If you ask someone at work "How are things" these days you are very likely to get the response along the lines of: "I'm very busy", or "Jaysus - it's very busy". This is not just in my workplace, but in a lot of others too. In third-level education, very often the period of mid-April to the beginning of June is regarded as the busiest time of the year. End of semester, exams, grading, writing papers, and preparing for conferences - comes together into a melting pot of busyness that many academics are not slow to tell you about (as I'm doing now!). For the current semester, which has just two and a half weeks left to run, I have 200+ students. In addition to 12 hours class time per week, I have around 700 labs, assignments, and projects to grade - more than I have ever had in any of the 30 or so semesters that I have been teaching. This keeps me busy - most weeks this semester have been 50-60 hours.
I don't mind being busy, it's my job and I get paid to be so. But I have been reading about "Why you should stop telling people you're so busy". Deepak Chopra and Kabir Sehgal tell us that "constantly harping about your busyness can actually have adverse consequences"! Their three reasons to stop telling people that you are busy are:
- You may be bragging
- Busyness isn't remarkable
- Busyness closes doors
We have all heard the mantra, "If you want something done, give it to a busy person". While I often find this to be true, Chopra and Sehgal say that if people think you are busy that they won't "present you with opportunities", or that "busyness may send the signal to your enlightened colleagues and associates that you aren't working smart", and that instead of "telling people how hectic and hardworking you are, take the time to ask them questions". Good advice indeed, that I and many other people I know should follow!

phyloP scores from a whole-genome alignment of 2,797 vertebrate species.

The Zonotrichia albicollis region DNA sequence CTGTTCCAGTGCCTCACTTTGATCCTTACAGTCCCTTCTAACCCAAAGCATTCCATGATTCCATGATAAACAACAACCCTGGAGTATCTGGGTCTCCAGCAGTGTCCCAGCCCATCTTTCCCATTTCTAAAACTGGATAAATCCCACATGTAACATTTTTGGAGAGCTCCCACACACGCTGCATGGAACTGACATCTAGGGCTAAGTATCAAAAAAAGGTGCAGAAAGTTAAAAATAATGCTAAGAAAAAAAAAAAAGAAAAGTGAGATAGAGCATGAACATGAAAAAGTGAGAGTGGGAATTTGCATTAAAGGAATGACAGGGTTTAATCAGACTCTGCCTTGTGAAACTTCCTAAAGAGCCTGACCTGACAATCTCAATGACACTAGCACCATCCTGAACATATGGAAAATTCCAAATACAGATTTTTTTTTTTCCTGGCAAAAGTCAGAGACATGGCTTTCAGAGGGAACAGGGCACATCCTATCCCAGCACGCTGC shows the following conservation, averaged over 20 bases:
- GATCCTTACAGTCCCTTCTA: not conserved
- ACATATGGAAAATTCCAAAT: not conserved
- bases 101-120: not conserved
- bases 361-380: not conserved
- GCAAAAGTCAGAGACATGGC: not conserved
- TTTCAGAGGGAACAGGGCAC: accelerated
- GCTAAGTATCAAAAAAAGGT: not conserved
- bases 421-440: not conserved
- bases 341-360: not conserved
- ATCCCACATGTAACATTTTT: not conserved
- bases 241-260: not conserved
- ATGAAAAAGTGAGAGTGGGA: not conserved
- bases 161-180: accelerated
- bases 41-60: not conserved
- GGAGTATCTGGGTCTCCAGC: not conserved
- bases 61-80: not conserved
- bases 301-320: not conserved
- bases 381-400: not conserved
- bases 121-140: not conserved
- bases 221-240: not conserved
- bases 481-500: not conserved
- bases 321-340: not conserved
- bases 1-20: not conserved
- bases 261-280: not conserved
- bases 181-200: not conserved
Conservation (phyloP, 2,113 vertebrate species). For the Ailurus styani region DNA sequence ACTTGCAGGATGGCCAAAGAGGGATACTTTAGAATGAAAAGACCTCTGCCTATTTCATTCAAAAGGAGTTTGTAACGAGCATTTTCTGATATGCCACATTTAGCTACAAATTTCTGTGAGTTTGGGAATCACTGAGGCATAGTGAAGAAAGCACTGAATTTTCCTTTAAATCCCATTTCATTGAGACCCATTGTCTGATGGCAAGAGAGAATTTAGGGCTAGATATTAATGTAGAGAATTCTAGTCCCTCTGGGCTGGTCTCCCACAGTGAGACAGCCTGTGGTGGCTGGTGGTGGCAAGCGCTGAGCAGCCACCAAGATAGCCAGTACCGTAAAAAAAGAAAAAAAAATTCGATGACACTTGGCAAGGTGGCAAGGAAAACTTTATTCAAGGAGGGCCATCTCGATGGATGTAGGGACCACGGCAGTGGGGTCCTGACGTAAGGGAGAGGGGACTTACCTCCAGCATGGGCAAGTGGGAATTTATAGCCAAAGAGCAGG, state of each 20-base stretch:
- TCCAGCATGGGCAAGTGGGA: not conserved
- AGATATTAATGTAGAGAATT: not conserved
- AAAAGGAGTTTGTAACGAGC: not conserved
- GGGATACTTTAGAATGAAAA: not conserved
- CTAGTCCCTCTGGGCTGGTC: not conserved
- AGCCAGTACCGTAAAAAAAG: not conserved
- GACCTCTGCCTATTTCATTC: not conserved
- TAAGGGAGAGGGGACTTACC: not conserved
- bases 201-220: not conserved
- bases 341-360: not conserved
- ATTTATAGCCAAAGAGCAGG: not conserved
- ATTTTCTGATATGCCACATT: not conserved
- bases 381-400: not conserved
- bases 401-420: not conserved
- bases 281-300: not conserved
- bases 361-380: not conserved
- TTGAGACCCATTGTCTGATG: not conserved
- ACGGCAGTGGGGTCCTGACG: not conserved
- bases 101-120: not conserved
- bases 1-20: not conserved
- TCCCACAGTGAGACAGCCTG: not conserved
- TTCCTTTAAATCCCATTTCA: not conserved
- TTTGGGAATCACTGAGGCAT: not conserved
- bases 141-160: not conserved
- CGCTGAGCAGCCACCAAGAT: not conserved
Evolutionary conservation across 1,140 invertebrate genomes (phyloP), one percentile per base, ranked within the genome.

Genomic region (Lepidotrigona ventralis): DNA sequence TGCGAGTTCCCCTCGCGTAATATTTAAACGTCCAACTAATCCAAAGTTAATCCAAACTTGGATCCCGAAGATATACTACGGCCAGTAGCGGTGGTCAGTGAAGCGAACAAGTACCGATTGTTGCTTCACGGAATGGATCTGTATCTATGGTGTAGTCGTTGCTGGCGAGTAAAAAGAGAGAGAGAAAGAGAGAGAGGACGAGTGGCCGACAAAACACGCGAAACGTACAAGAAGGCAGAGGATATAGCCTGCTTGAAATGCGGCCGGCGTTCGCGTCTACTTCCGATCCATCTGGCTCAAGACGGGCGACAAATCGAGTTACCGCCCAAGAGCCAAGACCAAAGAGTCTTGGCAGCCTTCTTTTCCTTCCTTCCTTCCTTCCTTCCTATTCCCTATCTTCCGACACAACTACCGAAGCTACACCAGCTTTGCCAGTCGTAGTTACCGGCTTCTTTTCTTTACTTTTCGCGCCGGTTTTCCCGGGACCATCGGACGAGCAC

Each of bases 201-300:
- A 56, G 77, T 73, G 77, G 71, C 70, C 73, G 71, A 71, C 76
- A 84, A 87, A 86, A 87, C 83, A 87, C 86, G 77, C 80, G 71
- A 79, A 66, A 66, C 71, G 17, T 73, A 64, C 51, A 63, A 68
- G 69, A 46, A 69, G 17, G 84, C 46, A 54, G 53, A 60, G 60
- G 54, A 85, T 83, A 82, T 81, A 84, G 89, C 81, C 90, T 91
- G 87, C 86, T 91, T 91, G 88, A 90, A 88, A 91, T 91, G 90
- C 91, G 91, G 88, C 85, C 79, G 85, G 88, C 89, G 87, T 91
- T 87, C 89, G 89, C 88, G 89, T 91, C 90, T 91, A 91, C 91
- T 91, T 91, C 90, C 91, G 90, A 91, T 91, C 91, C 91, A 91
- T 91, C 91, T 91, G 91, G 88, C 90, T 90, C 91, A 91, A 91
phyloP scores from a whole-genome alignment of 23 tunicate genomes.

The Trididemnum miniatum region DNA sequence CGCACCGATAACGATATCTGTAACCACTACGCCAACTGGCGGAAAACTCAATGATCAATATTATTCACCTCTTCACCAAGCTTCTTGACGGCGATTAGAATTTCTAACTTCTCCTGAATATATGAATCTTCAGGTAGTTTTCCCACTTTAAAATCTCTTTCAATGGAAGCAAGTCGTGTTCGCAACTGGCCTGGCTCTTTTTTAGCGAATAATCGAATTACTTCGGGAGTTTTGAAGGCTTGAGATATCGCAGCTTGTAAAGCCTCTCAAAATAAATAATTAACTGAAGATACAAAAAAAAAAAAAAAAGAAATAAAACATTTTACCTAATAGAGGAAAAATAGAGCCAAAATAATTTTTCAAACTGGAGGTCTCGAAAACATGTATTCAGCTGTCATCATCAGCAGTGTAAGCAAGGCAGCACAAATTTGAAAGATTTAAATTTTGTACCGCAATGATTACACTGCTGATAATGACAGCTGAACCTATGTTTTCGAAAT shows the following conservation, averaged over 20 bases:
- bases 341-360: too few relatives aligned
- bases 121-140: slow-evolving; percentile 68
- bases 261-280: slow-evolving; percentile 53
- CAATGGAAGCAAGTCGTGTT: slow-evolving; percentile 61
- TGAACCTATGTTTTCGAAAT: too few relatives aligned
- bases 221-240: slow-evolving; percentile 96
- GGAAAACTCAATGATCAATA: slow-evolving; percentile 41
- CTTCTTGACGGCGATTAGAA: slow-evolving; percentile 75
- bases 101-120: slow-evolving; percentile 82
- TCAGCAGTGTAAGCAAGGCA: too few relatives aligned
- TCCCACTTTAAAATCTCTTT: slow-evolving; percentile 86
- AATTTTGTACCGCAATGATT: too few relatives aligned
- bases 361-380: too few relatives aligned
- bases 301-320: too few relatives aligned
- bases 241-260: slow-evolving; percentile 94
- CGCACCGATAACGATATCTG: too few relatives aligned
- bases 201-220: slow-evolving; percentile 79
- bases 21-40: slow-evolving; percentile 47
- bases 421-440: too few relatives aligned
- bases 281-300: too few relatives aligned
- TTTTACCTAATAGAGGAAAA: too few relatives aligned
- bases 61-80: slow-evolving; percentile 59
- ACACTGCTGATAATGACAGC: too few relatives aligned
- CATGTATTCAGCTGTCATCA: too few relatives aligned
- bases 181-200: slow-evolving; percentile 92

Finally, Chuck Carey, writing about sales in Compendian, offers advice on "How do you deal with the “I’m too busy” excuse?"
|Image source: Compendian.|
Using the cartoon about the busy king going into battle, Carey gives us two morals for busyness:
- The moral for the King is: Never be too busy to stop and listen to a salesman with a machine gun, if you are planning on fighting a battle with a sword.
- The moral for our salesman is: If you want to get the attention of the King, then you better be able to explain to him why it is in his advantage to take time to meet, or speak with you.